Storytelling is an excellent strategy to attract people’s attention. Everyone enjoys stories, especially when they give you some experience, something to believe in, when they make you feel better and even wiser.
Telling your brand’s story is an essential component of the overall inbound marketing strategy. It’s different than the news you write on your website, your blog, or social media. It’s your strongest tool to get closer to the audience and to share your company values and mission. Storytelling is also a way of creating alignment between your business, your prospects and customers.
Storytelling is about standing out in the overcrowded information marketplace. That is why the best story should be interesting for the audience and should respond to their needs or concerns. Offering advice, help or guidance creates more trust and better interaction. If you change the way your prospects think or feel, be sure that your story has its effect on their minds.
What do you need to make your brand story appealing and remembered?
Follow a simple questions scheme:
- Why are you doing what you’re doing?
- How will this help your audience?
- What are you offering?
And use the three essential elements - characters, conflict, and resolution.
Your story could consist of one or several characters. You should share to the audience about people involved in it. To make sure you’re focusing on the right characters, start with your buyer persona. This semi-fictional representation of your ideal buyer can help guide you to understanding the goals and challenges that your character will face.
Using the first-person point of view in storytelling (“I saw this” or “I learned that”) sounds more confessional. Being the real author staying behind the content makes it easier to establish a personal connection with the reader.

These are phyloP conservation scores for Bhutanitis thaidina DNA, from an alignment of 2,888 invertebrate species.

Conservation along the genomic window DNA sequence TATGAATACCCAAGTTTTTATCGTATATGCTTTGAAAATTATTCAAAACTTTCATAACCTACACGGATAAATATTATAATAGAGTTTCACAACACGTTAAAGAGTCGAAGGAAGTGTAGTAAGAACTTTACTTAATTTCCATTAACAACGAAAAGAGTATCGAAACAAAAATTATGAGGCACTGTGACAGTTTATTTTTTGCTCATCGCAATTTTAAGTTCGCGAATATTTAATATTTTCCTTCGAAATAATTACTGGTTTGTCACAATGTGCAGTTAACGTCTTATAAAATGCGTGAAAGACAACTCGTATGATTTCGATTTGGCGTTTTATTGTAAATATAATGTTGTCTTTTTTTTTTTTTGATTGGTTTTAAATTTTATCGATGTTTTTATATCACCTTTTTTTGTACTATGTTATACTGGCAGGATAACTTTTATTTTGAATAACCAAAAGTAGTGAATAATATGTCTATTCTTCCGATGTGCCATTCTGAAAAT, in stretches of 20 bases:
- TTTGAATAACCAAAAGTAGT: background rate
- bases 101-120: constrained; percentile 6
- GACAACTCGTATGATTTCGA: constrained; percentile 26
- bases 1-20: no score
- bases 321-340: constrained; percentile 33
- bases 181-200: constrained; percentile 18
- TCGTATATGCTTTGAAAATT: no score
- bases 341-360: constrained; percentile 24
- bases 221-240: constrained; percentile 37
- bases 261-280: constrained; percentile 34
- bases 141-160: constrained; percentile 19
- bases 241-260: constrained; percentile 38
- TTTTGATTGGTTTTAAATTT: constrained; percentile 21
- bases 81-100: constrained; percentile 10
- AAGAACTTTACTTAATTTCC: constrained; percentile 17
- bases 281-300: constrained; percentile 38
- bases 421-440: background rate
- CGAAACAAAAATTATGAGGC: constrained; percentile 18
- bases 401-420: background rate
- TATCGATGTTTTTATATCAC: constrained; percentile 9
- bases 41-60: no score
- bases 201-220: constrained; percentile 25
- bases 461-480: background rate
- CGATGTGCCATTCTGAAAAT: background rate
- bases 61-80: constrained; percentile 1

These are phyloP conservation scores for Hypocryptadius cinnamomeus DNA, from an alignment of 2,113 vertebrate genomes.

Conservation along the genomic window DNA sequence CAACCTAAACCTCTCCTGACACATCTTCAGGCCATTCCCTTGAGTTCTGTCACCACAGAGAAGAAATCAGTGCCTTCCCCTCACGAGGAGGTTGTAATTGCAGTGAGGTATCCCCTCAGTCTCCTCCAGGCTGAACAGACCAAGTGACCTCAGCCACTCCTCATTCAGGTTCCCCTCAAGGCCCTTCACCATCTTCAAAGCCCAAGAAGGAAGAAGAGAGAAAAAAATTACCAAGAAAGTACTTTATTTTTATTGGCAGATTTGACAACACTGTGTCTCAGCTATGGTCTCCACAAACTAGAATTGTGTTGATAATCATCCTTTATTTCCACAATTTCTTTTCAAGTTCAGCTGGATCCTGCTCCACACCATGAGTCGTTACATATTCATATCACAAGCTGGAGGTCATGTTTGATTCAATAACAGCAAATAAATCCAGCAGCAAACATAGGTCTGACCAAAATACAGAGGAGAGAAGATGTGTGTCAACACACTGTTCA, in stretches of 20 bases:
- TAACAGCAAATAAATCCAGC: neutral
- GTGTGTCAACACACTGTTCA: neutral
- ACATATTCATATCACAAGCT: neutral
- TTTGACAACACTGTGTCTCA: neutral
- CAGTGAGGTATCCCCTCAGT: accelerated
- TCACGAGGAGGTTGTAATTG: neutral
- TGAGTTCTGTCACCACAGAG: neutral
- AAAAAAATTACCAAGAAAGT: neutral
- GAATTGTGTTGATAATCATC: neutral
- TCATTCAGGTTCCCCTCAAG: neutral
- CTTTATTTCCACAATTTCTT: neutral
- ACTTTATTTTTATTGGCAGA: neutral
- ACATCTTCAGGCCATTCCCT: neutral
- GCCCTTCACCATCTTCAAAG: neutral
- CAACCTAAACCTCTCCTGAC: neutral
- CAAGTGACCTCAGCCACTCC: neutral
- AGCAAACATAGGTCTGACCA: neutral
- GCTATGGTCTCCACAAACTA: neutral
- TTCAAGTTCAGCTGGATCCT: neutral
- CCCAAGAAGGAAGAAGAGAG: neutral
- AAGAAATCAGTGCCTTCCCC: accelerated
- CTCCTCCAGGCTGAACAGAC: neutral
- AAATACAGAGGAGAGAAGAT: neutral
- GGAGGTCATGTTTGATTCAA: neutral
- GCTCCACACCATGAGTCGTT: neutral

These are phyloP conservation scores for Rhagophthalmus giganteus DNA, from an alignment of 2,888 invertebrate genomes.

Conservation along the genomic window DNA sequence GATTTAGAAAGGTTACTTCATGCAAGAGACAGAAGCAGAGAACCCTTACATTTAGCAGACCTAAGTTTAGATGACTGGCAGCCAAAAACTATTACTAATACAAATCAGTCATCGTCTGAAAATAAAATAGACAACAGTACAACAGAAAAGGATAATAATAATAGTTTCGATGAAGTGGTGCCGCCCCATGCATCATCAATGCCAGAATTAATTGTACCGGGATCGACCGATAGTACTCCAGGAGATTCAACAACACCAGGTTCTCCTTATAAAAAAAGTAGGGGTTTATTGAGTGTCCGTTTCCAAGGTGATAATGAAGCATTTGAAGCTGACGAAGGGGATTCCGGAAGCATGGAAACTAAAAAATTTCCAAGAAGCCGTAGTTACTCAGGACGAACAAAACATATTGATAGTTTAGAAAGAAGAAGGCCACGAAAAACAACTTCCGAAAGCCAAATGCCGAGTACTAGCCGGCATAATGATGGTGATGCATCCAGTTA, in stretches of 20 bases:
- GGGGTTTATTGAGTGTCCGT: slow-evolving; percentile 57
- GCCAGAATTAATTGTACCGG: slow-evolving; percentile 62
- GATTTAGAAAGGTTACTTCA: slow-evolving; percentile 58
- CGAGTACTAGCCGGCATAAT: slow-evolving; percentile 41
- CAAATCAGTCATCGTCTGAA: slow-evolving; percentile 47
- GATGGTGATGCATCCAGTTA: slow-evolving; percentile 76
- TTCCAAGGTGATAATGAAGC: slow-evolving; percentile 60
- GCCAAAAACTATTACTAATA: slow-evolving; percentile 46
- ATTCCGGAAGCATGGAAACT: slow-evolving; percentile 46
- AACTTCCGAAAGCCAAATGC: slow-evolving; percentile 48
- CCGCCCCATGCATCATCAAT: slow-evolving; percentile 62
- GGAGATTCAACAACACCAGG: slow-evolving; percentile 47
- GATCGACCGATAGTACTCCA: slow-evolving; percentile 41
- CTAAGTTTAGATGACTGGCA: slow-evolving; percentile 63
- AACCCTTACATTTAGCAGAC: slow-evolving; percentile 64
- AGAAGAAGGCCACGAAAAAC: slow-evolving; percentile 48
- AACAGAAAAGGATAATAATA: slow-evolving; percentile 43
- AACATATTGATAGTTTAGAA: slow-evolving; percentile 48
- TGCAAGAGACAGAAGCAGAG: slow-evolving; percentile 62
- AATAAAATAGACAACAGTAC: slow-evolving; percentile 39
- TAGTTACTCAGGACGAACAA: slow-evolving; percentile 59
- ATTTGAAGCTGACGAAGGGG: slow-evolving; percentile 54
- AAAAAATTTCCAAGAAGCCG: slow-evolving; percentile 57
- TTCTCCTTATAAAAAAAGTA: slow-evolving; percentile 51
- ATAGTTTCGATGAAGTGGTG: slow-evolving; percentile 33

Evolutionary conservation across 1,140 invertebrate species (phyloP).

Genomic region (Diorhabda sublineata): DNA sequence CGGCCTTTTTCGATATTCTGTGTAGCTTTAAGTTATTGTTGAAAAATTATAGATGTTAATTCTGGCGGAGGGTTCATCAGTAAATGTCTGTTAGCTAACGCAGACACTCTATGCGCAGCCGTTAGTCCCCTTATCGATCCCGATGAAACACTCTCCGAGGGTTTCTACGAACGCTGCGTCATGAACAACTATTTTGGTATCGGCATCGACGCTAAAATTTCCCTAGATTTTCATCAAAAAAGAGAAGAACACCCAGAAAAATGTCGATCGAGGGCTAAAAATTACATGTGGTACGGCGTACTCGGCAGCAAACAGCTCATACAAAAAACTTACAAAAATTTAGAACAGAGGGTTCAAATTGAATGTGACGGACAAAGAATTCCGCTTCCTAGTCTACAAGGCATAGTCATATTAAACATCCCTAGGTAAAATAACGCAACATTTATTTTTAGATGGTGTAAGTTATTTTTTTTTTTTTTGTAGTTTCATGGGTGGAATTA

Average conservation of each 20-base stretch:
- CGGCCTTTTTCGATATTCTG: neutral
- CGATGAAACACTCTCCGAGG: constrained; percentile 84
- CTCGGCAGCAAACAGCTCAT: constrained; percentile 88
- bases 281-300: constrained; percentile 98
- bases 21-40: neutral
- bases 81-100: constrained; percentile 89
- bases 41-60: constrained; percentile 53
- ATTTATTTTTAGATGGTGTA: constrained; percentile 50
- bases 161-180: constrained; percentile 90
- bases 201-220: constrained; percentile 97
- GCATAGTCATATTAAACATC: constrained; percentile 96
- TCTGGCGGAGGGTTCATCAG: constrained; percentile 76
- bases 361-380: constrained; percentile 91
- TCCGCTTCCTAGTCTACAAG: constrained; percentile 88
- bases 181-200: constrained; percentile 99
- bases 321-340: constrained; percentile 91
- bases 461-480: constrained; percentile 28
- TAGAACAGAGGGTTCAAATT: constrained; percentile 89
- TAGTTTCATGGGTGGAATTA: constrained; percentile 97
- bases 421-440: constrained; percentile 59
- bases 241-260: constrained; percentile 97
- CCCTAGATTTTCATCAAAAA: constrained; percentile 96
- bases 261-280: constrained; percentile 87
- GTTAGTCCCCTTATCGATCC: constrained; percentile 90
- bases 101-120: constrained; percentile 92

If you decide the character to be your audience, you should use second-person point of view: “You will see” or “you will learn”. Using “you” language shows empathy and understanding of your buyer personas’ concerns.
Buyer persona could potentially benefit from a story done in the third-person (“He said”, “She saw”). You can use case studies about your customers as a good example.
Remember, when it comes to content marketing and storytelling the power is in what you are teaching. Conflict helps build developmental and emotional dynamics. It helps make a connection between two entities, and human-to-human connections are the foundation for a successful business.
Remember, you’re dealing with people, not machines – your company should provide answers, relieve stress, create happiness, and make life easier for the end user. The revenue your company has to come from a well-thought business plan and customers who believe in you and what you do.
Be genuine. The conflict should drive the overall story and affect how characters react. This is what should inspire your audience to engage. Make sure the conflict fits your prospect’s problems, needs, or stage of the buyer’s journey.
Where there’s conflict, there should be a sort of resolution, as well. The reader always expects to hear what’s the end of the story. That’s the best moment to call your audience to action which is actually the purpose of your story.
Before start writing your story try to be specific. Define your correct audience niche, keep your text sincere and concise, find the human element of your brand, think about how your company or product can make people’s lives better and choose a kind of character you will use. The more prospects recognise themselves as characters in your story, the more grows the chance to like your product or service and to buy it at the end. A nice and relevant picture or a video is always a good idea, which would make your story more effective. This is the model which successful companies such as Apple, Google, Nike, AirBnb, Lego, P&G and others apply to create emotions and achieve better interaction between their brand and the customers.
By Ina Nikolova Ph. D., marketing manager at Patecco
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